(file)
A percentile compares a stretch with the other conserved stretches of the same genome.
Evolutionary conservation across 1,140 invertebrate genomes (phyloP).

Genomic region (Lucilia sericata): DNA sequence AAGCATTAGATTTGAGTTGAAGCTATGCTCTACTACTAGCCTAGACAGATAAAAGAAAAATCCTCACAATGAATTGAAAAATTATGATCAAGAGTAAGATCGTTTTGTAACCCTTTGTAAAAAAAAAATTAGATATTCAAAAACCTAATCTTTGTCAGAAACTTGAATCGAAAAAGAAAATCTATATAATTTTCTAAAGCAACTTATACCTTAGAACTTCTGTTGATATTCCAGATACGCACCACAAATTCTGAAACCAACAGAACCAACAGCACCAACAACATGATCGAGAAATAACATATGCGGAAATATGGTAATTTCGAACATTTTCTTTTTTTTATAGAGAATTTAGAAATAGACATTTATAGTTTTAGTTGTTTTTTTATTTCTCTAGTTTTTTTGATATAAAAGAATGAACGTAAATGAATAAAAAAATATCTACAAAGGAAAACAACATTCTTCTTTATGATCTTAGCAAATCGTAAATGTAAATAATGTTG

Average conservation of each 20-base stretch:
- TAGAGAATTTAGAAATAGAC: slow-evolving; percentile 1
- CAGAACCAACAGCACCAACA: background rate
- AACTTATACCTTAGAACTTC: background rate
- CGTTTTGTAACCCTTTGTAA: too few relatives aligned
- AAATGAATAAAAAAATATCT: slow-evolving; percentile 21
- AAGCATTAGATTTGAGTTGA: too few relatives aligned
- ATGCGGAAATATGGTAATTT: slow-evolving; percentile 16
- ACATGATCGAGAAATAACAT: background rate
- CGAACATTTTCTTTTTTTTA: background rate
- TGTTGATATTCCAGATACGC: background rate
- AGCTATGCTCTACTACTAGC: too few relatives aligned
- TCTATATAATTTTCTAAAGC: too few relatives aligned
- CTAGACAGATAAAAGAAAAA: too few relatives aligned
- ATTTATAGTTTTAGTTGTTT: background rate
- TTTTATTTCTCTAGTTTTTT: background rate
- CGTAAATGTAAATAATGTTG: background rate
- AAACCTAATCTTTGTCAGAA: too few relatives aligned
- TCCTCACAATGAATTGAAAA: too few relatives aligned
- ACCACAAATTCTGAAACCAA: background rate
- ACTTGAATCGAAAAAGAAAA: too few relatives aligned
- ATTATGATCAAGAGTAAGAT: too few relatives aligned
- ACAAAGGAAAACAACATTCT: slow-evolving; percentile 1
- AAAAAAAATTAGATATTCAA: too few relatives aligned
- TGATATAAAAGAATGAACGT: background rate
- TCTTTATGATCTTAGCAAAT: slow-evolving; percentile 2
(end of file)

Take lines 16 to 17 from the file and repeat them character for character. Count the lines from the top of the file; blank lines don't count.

- TCTATATAATTTTCTAAAGC: too few relatives aligned
- CTAGACAGATAAAAGAAAAA: too few relatives aligned